(Image credit: Ole Schoener / Shutterstock)

For the flower lover, could there be a more glorious sight than a bed of bearded iris in early summer? I adore iris, not least for the intricate shapes and patterns on their petals, but also because I know I can safely grow and cut them without any risk to my hayfever. This 'peacock butterfly uncorked' Iris variety from Burpee has incredible markings

Iris depend on bees for pollination, meaning their pollen is not released into the air and is much less likely to trigger allergies. They are a hardy perennial, giving you much reliability in your cut flower patch year after year. 

USDA hardiness zones 3 - 9

Plants to avoid if you suffer from hayfever

dahlias Hamari Rose flowering in cutting garden display

(Image credit: Brian Hoffman / Alamy)

Hayfever is triggered by grasses, flowers and trees that are wind pollinated - meaning they rely on the power of the wind to distribute their pollen from plant to plant, rather than on insects such as bees, butterflies and beetles. 

These species need to produce greater amounts of pollen, which is also lighter, to ensure it is adequately carried by the wind to the neighboring flowers and plants. 

Common cut flowers which have a high pollen count - and are ones to avoid if you suffer with allergies - include dahlias, amaranth, asters, chrysanthemums, sunflowers and daisies. Also avoid all types of ornamental grasses and be wary of planting any trees that produce catkins.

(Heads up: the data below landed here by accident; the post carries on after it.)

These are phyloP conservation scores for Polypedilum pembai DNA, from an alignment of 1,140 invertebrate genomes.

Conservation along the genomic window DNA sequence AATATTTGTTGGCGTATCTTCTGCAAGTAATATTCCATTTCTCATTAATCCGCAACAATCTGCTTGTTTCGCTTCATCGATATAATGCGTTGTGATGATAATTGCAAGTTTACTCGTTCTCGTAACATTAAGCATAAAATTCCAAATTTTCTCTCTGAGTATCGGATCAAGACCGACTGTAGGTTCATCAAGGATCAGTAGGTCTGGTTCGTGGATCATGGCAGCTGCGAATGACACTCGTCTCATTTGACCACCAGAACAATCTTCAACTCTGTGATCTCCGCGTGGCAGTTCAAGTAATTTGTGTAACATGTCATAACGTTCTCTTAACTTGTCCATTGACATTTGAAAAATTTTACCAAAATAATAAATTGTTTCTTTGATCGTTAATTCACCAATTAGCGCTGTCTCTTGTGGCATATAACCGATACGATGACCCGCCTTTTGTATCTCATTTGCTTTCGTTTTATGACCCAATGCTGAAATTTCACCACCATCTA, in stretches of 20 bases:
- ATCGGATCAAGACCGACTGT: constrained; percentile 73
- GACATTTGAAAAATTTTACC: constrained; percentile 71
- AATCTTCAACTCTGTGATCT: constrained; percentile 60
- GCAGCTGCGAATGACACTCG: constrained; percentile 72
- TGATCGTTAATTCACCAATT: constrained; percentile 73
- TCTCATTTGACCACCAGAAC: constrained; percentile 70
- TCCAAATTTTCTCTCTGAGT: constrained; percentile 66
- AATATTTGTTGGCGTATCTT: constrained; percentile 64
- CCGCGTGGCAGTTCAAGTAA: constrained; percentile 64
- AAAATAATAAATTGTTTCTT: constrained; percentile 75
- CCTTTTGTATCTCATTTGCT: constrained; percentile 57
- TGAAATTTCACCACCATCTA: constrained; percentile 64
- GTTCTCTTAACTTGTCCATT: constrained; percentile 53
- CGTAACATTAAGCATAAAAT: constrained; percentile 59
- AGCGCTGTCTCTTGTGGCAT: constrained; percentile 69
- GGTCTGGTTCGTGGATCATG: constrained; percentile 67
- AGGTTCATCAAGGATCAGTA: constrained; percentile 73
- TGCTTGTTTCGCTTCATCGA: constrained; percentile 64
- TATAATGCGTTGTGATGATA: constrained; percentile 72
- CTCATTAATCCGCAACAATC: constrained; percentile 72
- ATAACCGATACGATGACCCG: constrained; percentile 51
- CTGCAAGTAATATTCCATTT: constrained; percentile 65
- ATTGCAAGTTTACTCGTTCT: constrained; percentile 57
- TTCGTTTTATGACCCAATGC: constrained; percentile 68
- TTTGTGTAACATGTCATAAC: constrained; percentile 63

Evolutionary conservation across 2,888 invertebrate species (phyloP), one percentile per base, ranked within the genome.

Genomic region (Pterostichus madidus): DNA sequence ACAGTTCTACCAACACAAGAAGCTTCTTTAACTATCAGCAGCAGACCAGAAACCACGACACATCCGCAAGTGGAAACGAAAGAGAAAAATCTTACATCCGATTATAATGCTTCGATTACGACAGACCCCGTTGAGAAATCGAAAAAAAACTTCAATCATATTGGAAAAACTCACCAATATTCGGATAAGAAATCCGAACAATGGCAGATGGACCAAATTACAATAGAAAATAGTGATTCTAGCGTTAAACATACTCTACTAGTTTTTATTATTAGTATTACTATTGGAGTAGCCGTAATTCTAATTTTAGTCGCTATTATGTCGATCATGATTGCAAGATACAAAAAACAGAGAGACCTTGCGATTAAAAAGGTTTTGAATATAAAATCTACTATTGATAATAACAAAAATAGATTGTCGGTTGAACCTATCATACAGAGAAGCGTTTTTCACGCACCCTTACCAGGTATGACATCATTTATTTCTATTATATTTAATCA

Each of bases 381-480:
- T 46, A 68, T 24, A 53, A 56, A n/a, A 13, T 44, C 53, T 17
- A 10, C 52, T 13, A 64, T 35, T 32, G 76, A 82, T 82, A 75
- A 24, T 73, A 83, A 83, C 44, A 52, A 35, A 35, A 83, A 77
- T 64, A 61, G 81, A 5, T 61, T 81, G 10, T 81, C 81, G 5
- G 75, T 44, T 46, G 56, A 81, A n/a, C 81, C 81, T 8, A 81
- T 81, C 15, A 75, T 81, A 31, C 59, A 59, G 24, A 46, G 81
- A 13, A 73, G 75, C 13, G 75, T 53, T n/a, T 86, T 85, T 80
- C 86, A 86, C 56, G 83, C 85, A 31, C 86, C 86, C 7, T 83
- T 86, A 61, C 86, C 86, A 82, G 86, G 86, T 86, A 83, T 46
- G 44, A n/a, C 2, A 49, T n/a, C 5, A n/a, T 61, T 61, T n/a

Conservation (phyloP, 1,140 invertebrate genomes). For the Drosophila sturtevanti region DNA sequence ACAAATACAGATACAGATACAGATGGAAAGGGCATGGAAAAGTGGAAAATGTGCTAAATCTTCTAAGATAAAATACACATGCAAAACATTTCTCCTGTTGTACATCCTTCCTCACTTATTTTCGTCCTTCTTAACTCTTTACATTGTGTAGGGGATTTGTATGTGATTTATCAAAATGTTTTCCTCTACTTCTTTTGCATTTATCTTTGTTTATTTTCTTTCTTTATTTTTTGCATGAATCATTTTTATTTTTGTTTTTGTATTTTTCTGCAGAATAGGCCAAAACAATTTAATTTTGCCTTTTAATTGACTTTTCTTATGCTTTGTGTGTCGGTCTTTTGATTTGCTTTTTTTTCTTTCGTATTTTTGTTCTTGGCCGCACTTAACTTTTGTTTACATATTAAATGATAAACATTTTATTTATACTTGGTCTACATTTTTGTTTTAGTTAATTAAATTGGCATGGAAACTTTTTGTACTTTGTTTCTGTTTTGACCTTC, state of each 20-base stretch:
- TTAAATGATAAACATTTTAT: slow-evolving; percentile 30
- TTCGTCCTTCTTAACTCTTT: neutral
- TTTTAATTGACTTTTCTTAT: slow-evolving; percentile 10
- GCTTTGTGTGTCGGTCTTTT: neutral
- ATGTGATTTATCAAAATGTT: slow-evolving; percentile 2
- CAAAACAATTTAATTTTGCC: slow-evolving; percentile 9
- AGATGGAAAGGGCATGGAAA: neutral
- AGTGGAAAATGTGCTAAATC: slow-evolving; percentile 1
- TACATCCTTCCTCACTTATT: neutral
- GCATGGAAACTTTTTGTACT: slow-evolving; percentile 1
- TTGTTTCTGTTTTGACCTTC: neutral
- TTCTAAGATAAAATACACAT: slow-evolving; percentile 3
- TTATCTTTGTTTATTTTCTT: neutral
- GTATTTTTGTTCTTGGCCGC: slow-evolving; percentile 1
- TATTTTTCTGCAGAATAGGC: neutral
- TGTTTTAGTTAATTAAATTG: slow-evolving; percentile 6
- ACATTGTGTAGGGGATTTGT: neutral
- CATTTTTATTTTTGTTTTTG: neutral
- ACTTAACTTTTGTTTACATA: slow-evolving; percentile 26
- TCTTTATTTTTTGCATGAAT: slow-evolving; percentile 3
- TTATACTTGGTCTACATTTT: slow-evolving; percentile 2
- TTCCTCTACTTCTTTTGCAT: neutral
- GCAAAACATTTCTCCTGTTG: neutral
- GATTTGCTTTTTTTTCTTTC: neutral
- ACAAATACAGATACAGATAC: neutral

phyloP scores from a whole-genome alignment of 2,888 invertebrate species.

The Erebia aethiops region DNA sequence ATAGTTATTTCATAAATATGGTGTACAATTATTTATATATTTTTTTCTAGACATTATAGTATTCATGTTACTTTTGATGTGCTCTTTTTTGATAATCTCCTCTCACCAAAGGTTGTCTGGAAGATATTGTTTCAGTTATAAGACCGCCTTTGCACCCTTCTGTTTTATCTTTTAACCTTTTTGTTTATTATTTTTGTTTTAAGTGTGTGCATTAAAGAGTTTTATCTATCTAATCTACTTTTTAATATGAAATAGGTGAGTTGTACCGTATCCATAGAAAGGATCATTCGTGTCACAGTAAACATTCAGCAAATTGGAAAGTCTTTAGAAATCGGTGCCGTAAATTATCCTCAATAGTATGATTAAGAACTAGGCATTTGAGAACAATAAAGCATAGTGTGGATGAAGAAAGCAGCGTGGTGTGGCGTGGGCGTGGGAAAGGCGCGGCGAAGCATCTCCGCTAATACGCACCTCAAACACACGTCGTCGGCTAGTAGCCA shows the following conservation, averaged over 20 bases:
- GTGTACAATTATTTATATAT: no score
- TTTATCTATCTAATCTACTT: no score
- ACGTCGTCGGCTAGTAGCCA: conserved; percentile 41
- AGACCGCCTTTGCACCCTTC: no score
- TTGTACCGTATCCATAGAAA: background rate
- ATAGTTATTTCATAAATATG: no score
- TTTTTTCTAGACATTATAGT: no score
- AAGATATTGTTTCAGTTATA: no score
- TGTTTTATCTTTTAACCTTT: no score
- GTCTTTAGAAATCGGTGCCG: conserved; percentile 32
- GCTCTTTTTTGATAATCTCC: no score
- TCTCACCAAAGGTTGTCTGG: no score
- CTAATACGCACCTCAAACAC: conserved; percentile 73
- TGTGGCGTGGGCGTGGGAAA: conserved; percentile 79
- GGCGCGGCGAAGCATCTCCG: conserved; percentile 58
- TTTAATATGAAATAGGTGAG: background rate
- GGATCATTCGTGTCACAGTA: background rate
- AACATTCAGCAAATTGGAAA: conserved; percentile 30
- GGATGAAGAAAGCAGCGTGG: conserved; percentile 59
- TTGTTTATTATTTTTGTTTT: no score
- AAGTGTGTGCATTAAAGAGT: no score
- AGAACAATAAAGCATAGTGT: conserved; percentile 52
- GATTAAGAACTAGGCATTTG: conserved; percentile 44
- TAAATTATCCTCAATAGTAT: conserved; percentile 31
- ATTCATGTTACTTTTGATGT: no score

Even as a hayfever sufferer, you can still create a beautiful cut flower garden that is packed with color and scent. Remember to look for flowers with tubular blooms - alternatives to those listed above include foxgloves, firecracker plant and trumpet vine

Rachel Bull
Head of Gardens

Rachel is a gardening writer, flower grower and floral designer. Her journalism career began on Country Living magazine, sparking a love of container gardening and wild planting. After more than a decade writing for and editing a range of consumer, business and special interest titles, Rachel became editor of floral art magazine The Flower Arranger. She then trained and worked as a floral designer and stylist in London for six years, before moving to York and joining the Homes & Gardens team. Her love of gardening has endured throughout, and she now grows an abundance of vegetables and flowers on her rambling Yorkshire plot.